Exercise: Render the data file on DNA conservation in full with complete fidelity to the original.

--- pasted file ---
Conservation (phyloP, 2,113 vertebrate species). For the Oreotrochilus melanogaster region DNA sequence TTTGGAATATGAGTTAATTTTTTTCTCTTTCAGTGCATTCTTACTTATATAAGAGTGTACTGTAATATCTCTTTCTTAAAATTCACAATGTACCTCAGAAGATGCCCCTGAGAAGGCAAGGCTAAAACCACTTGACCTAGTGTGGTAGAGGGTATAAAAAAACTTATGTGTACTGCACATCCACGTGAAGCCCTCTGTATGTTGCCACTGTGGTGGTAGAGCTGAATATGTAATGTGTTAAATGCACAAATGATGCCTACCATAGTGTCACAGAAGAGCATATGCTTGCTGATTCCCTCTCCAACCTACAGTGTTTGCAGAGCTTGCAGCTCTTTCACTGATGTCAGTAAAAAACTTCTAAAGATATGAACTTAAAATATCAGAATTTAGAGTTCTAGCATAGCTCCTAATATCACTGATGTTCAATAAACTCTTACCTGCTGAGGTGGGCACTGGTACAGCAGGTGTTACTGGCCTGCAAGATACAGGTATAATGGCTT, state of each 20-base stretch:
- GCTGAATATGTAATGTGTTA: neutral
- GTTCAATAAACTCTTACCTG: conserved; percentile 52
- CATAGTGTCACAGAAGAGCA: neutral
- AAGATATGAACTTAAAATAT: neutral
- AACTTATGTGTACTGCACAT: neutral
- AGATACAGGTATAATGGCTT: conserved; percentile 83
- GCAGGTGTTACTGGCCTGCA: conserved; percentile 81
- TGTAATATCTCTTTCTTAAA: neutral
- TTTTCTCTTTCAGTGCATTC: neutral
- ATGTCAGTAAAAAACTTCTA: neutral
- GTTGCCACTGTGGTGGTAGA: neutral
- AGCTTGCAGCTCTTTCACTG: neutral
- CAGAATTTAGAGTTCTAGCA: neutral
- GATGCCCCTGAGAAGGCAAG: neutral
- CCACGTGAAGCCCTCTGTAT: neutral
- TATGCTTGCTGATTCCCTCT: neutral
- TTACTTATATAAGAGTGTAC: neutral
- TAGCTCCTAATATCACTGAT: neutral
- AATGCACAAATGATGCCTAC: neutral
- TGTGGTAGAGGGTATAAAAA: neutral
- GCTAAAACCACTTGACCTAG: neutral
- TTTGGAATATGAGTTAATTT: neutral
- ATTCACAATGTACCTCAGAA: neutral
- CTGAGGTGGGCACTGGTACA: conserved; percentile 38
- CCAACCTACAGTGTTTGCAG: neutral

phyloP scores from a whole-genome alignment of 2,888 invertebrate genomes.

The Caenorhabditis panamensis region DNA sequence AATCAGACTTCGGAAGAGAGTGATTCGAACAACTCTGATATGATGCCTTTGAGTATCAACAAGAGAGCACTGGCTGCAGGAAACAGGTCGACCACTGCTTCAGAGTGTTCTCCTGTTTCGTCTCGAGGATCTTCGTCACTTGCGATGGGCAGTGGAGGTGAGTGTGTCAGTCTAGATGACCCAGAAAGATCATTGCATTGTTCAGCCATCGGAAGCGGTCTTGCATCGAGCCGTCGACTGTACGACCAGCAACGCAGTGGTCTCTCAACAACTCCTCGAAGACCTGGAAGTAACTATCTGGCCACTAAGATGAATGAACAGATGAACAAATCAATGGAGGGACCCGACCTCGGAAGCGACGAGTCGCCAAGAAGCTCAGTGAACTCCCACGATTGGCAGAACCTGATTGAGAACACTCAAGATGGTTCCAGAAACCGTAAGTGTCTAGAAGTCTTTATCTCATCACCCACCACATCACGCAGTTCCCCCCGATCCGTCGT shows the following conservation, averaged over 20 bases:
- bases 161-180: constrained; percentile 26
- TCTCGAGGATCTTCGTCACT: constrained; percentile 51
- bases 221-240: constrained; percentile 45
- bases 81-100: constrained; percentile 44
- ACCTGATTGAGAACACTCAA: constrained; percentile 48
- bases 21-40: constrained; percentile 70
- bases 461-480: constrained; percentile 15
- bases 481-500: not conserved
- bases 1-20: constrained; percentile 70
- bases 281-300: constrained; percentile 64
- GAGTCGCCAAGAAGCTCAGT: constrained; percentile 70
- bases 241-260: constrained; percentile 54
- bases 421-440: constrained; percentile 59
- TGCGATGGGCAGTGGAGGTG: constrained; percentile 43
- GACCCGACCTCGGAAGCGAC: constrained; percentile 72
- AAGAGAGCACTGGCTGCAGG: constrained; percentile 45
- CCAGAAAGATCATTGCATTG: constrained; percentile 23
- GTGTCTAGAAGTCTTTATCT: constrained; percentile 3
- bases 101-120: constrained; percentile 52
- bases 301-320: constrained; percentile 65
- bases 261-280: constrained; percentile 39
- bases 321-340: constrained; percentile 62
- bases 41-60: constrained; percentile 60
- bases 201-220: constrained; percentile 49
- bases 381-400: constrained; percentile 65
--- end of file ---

Conservation (phyloP, 2,113 vertebrate species). For the Oreotrochilus melanogaster region DNA sequence TTTGGAATATGAGTTAATTTTTTTCTCTTTCAGTGCATTCTTACTTATATAAGAGTGTACTGTAATATCTCTTTCTTAAAATTCACAATGTACCTCAGAAGATGCCCCTGAGAAGGCAAGGCTAAAACCACTTGACCTAGTGTGGTAGAGGGTATAAAAAAACTTATGTGTACTGCACATCCACGTGAAGCCCTCTGTATGTTGCCACTGTGGTGGTAGAGCTGAATATGTAATGTGTTAAATGCACAAATGATGCCTACCATAGTGTCACAGAAGAGCATATGCTTGCTGATTCCCTCTCCAACCTACAGTGTTTGCAGAGCTTGCAGCTCTTTCACTGATGTCAGTAAAAAACTTCTAAAGATATGAACTTAAAATATCAGAATTTAGAGTTCTAGCATAGCTCCTAATATCACTGATGTTCAATAAACTCTTACCTGCTGAGGTGGGCACTGGTACAGCAGGTGTTACTGGCCTGCAAGATACAGGTATAATGGCTT, state of each 20-base stretch:
- GCTGAATATGTAATGTGTTA: neutral
- GTTCAATAAACTCTTACCTG: conserved; percentile 52
- CATAGTGTCACAGAAGAGCA: neutral
- AAGATATGAACTTAAAATAT: neutral
- AACTTATGTGTACTGCACAT: neutral
- AGATACAGGTATAATGGCTT: conserved; percentile 83
- GCAGGTGTTACTGGCCTGCA: conserved; percentile 81
- TGTAATATCTCTTTCTTAAA: neutral
- TTTTCTCTTTCAGTGCATTC: neutral
- ATGTCAGTAAAAAACTTCTA: neutral
- GTTGCCACTGTGGTGGTAGA: neutral
- AGCTTGCAGCTCTTTCACTG: neutral
- CAGAATTTAGAGTTCTAGCA: neutral
- GATGCCCCTGAGAAGGCAAG: neutral
- CCACGTGAAGCCCTCTGTAT: neutral
- TATGCTTGCTGATTCCCTCT: neutral
- TTACTTATATAAGAGTGTAC: neutral
- TAGCTCCTAATATCACTGAT: neutral
- AATGCACAAATGATGCCTAC: neutral
- TGTGGTAGAGGGTATAAAAA: neutral
- GCTAAAACCACTTGACCTAG: neutral
- TTTGGAATATGAGTTAATTT: neutral
- ATTCACAATGTACCTCAGAA: neutral
- CTGAGGTGGGCACTGGTACA: conserved; percentile 38
- CCAACCTACAGTGTTTGCAG: neutral

phyloP scores from a whole-genome alignment of 2,888 invertebrate genomes.

The Caenorhabditis panamensis region DNA sequence AATCAGACTTCGGAAGAGAGTGATTCGAACAACTCTGATATGATGCCTTTGAGTATCAACAAGAGAGCACTGGCTGCAGGAAACAGGTCGACCACTGCTTCAGAGTGTTCTCCTGTTTCGTCTCGAGGATCTTCGTCACTTGCGATGGGCAGTGGAGGTGAGTGTGTCAGTCTAGATGACCCAGAAAGATCATTGCATTGTTCAGCCATCGGAAGCGGTCTTGCATCGAGCCGTCGACTGTACGACCAGCAACGCAGTGGTCTCTCAACAACTCCTCGAAGACCTGGAAGTAACTATCTGGCCACTAAGATGAATGAACAGATGAACAAATCAATGGAGGGACCCGACCTCGGAAGCGACGAGTCGCCAAGAAGCTCAGTGAACTCCCACGATTGGCAGAACCTGATTGAGAACACTCAAGATGGTTCCAGAAACCGTAAGTGTCTAGAAGTCTTTATCTCATCACCCACCACATCACGCAGTTCCCCCCGATCCGTCGT shows the following conservation, averaged over 20 bases:
- bases 161-180: constrained; percentile 26
- TCTCGAGGATCTTCGTCACT: constrained; percentile 51
- bases 221-240: constrained; percentile 45
- bases 81-100: constrained; percentile 44
- ACCTGATTGAGAACACTCAA: constrained; percentile 48
- bases 21-40: constrained; percentile 70
- bases 461-480: constrained; percentile 15
- bases 481-500: not conserved
- bases 1-20: constrained; percentile 70
- bases 281-300: constrained; percentile 64
- GAGTCGCCAAGAAGCTCAGT: constrained; percentile 70
- bases 241-260: constrained; percentile 54
- bases 421-440: constrained; percentile 59
- TGCGATGGGCAGTGGAGGTG: constrained; percentile 43
- GACCCGACCTCGGAAGCGAC: constrained; percentile 72
- AAGAGAGCACTGGCTGCAGG: constrained; percentile 45
- CCAGAAAGATCATTGCATTG: constrained; percentile 23
- GTGTCTAGAAGTCTTTATCT: constrained; percentile 3
- bases 101-120: constrained; percentile 52
- bases 301-320: constrained; percentile 65
- bases 261-280: constrained; percentile 39
- bases 321-340: constrained; percentile 62
- bases 41-60: constrained; percentile 60
- bases 201-220: constrained; percentile 49
- bases 381-400: constrained; percentile 65